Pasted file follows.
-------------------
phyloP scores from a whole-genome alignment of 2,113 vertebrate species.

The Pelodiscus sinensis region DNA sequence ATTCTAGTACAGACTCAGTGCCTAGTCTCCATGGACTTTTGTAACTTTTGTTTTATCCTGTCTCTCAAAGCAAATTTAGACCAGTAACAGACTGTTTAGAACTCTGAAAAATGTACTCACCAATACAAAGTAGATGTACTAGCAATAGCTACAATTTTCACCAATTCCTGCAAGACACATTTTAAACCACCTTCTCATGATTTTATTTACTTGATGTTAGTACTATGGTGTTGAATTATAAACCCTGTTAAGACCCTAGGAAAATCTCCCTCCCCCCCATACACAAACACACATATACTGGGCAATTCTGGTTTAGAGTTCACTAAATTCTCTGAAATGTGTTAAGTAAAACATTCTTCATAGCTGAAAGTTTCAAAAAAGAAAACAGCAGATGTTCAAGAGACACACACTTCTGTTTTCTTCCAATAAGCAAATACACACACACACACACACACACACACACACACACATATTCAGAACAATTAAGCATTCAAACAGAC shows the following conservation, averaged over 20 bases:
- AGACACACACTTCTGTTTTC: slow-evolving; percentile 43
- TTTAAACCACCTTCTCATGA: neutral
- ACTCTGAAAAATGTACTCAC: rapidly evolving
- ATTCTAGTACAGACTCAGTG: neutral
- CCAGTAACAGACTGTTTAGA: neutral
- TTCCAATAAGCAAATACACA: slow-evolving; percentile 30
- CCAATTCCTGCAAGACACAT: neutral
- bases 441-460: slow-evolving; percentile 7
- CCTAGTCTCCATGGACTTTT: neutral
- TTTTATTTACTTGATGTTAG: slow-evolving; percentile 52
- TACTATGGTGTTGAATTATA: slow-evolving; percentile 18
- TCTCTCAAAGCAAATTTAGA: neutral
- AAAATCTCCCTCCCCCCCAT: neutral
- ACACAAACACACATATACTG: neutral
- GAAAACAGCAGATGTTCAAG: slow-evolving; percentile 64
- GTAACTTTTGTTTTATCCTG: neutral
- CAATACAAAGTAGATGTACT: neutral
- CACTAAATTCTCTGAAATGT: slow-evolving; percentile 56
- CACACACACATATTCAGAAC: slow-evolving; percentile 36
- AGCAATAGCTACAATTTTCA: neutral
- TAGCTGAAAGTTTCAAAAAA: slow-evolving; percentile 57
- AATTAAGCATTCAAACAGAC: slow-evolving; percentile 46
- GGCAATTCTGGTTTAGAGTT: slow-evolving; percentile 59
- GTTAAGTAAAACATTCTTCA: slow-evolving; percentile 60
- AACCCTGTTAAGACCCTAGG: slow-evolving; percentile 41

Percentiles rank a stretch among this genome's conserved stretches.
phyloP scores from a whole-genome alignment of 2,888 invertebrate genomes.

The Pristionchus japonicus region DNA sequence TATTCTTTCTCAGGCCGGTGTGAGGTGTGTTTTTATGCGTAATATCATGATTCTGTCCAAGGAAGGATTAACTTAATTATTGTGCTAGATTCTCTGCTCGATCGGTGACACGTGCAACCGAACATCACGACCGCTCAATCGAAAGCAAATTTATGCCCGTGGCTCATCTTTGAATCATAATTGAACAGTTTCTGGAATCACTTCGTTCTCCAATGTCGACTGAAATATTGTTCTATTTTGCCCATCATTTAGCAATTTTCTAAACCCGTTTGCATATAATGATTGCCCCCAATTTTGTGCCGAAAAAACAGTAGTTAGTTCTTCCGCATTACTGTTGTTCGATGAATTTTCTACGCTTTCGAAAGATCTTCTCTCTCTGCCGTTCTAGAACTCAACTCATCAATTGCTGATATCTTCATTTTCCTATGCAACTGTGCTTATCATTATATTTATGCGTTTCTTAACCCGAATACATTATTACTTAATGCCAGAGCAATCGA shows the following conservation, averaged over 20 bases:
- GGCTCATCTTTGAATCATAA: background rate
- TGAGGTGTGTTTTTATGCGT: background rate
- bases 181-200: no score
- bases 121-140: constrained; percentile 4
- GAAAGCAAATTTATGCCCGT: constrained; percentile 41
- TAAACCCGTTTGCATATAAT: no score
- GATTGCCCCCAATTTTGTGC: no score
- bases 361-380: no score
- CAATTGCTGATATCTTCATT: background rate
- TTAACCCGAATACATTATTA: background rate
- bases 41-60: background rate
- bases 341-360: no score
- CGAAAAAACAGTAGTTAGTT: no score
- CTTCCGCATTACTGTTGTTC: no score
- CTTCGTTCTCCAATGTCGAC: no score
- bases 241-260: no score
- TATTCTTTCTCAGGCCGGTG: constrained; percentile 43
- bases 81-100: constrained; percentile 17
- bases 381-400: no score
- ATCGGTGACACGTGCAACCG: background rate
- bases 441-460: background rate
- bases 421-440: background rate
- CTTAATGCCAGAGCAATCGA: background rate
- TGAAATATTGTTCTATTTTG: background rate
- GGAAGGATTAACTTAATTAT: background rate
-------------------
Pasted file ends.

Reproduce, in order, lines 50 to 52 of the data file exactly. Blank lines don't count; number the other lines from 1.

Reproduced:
- ATCGGTGACACGTGCAACCG: background rate
- bases 441-460: background rate
- bases 421-440: background rate